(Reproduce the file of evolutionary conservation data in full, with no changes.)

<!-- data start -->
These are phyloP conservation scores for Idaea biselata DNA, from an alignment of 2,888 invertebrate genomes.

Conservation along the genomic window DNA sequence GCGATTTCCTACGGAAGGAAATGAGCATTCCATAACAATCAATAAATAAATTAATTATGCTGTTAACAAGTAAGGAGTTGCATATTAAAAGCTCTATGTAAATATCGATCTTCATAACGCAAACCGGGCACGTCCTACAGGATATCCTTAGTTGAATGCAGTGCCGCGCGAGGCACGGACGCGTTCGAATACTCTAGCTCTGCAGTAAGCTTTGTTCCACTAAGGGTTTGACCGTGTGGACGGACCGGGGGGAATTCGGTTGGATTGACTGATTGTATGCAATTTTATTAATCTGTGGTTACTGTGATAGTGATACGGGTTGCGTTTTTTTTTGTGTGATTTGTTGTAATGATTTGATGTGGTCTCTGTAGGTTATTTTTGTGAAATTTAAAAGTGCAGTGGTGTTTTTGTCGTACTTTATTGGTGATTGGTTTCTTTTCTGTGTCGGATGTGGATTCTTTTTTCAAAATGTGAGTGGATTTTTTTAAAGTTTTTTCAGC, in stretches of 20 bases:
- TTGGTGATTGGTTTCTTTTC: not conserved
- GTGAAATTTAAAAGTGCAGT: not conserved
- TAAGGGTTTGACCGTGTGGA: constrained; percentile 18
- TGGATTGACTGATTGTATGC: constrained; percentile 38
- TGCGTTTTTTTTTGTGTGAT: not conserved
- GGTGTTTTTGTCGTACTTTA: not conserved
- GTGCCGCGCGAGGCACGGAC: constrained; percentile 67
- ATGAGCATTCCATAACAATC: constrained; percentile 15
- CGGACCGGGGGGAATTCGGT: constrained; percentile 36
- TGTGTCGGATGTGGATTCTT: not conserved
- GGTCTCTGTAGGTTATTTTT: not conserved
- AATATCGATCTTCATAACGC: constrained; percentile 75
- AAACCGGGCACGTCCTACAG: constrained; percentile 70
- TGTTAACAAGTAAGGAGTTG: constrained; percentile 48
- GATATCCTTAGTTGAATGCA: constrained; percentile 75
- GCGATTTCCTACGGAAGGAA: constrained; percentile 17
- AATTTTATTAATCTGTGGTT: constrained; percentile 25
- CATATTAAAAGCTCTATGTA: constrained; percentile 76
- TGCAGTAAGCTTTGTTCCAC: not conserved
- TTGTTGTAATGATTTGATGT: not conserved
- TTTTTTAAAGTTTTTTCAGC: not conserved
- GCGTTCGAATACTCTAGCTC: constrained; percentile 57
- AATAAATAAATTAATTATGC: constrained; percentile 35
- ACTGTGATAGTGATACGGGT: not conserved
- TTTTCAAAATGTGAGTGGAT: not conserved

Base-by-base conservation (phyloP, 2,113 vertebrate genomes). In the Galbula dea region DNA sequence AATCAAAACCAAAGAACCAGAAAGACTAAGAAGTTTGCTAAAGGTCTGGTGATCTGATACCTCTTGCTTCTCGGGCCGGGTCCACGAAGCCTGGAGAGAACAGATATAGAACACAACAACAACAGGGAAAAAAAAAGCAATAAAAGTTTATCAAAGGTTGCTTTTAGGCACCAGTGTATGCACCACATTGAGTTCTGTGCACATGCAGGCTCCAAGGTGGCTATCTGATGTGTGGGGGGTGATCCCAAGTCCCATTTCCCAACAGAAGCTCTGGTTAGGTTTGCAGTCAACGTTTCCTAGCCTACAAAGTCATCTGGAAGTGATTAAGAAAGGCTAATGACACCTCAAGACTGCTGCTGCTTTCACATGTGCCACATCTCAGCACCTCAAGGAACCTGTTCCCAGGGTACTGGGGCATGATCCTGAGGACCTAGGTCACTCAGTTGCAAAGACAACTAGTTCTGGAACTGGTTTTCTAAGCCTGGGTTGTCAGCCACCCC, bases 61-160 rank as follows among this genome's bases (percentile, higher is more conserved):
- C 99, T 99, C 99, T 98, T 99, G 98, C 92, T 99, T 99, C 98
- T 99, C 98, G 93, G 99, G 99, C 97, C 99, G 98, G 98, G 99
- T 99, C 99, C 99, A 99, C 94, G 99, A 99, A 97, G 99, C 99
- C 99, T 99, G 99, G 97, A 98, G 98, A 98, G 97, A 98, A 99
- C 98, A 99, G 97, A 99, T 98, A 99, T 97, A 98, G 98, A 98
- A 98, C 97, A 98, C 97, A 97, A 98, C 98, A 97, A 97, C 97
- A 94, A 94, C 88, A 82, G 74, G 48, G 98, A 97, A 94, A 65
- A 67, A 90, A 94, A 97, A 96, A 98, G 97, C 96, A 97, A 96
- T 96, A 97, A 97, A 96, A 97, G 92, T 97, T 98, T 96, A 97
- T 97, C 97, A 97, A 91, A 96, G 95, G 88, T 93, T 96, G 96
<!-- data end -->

These are phyloP conservation scores for Idaea biselata DNA, from an alignment of 2,888 invertebrate genomes.

Conservation along the genomic window DNA sequence GCGATTTCCTACGGAAGGAAATGAGCATTCCATAACAATCAATAAATAAATTAATTATGCTGTTAACAAGTAAGGAGTTGCATATTAAAAGCTCTATGTAAATATCGATCTTCATAACGCAAACCGGGCACGTCCTACAGGATATCCTTAGTTGAATGCAGTGCCGCGCGAGGCACGGACGCGTTCGAATACTCTAGCTCTGCAGTAAGCTTTGTTCCACTAAGGGTTTGACCGTGTGGACGGACCGGGGGGAATTCGGTTGGATTGACTGATTGTATGCAATTTTATTAATCTGTGGTTACTGTGATAGTGATACGGGTTGCGTTTTTTTTTGTGTGATTTGTTGTAATGATTTGATGTGGTCTCTGTAGGTTATTTTTGTGAAATTTAAAAGTGCAGTGGTGTTTTTGTCGTACTTTATTGGTGATTGGTTTCTTTTCTGTGTCGGATGTGGATTCTTTTTTCAAAATGTGAGTGGATTTTTTTAAAGTTTTTTCAGC, in stretches of 20 bases:
- TTGGTGATTGGTTTCTTTTC: not conserved
- GTGAAATTTAAAAGTGCAGT: not conserved
- TAAGGGTTTGACCGTGTGGA: constrained; percentile 18
- TGGATTGACTGATTGTATGC: constrained; percentile 38
- TGCGTTTTTTTTTGTGTGAT: not conserved
- GGTGTTTTTGTCGTACTTTA: not conserved
- GTGCCGCGCGAGGCACGGAC: constrained; percentile 67
- ATGAGCATTCCATAACAATC: constrained; percentile 15
- CGGACCGGGGGGAATTCGGT: constrained; percentile 36
- TGTGTCGGATGTGGATTCTT: not conserved
- GGTCTCTGTAGGTTATTTTT: not conserved
- AATATCGATCTTCATAACGC: constrained; percentile 75
- AAACCGGGCACGTCCTACAG: constrained; percentile 70
- TGTTAACAAGTAAGGAGTTG: constrained; percentile 48
- GATATCCTTAGTTGAATGCA: constrained; percentile 75
- GCGATTTCCTACGGAAGGAA: constrained; percentile 17
- AATTTTATTAATCTGTGGTT: constrained; percentile 25
- CATATTAAAAGCTCTATGTA: constrained; percentile 76
- TGCAGTAAGCTTTGTTCCAC: not conserved
- TTGTTGTAATGATTTGATGT: not conserved
- TTTTTTAAAGTTTTTTCAGC: not conserved
- GCGTTCGAATACTCTAGCTC: constrained; percentile 57
- AATAAATAAATTAATTATGC: constrained; percentile 35
- ACTGTGATAGTGATACGGGT: not conserved
- TTTTCAAAATGTGAGTGGAT: not conserved

Base-by-base conservation (phyloP, 2,113 vertebrate genomes). In the Galbula dea region DNA sequence AATCAAAACCAAAGAACCAGAAAGACTAAGAAGTTTGCTAAAGGTCTGGTGATCTGATACCTCTTGCTTCTCGGGCCGGGTCCACGAAGCCTGGAGAGAACAGATATAGAACACAACAACAACAGGGAAAAAAAAAGCAATAAAAGTTTATCAAAGGTTGCTTTTAGGCACCAGTGTATGCACCACATTGAGTTCTGTGCACATGCAGGCTCCAAGGTGGCTATCTGATGTGTGGGGGGTGATCCCAAGTCCCATTTCCCAACAGAAGCTCTGGTTAGGTTTGCAGTCAACGTTTCCTAGCCTACAAAGTCATCTGGAAGTGATTAAGAAAGGCTAATGACACCTCAAGACTGCTGCTGCTTTCACATGTGCCACATCTCAGCACCTCAAGGAACCTGTTCCCAGGGTACTGGGGCATGATCCTGAGGACCTAGGTCACTCAGTTGCAAAGACAACTAGTTCTGGAACTGGTTTTCTAAGCCTGGGTTGTCAGCCACCCC, bases 61-160 rank as follows among this genome's bases (percentile, higher is more conserved):
- C 99, T 99, C 99, T 98, T 99, G 98, C 92, T 99, T 99, C 98
- T 99, C 98, G 93, G 99, G 99, C 97, C 99, G 98, G 98, G 99
- T 99, C 99, C 99, A 99, C 94, G 99, A 99, A 97, G 99, C 99
- C 99, T 99, G 99, G 97, A 98, G 98, A 98, G 97, A 98, A 99
- C 98, A 99, G 97, A 99, T 98, A 99, T 97, A 98, G 98, A 98
- A 98, C 97, A 98, C 97, A 97, A 98, C 98, A 97, A 97, C 97
- A 94, A 94, C 88, A 82, G 74, G 48, G 98, A 97, A 94, A 65
- A 67, A 90, A 94, A 97, A 96, A 98, G 97, C 96, A 97, A 96
- T 96, A 97, A 97, A 96, A 97, G 92, T 97, T 98, T 96, A 97
- T 97, C 97, A 97, A 91, A 96, G 95, G 88, T 93, T 96, G 96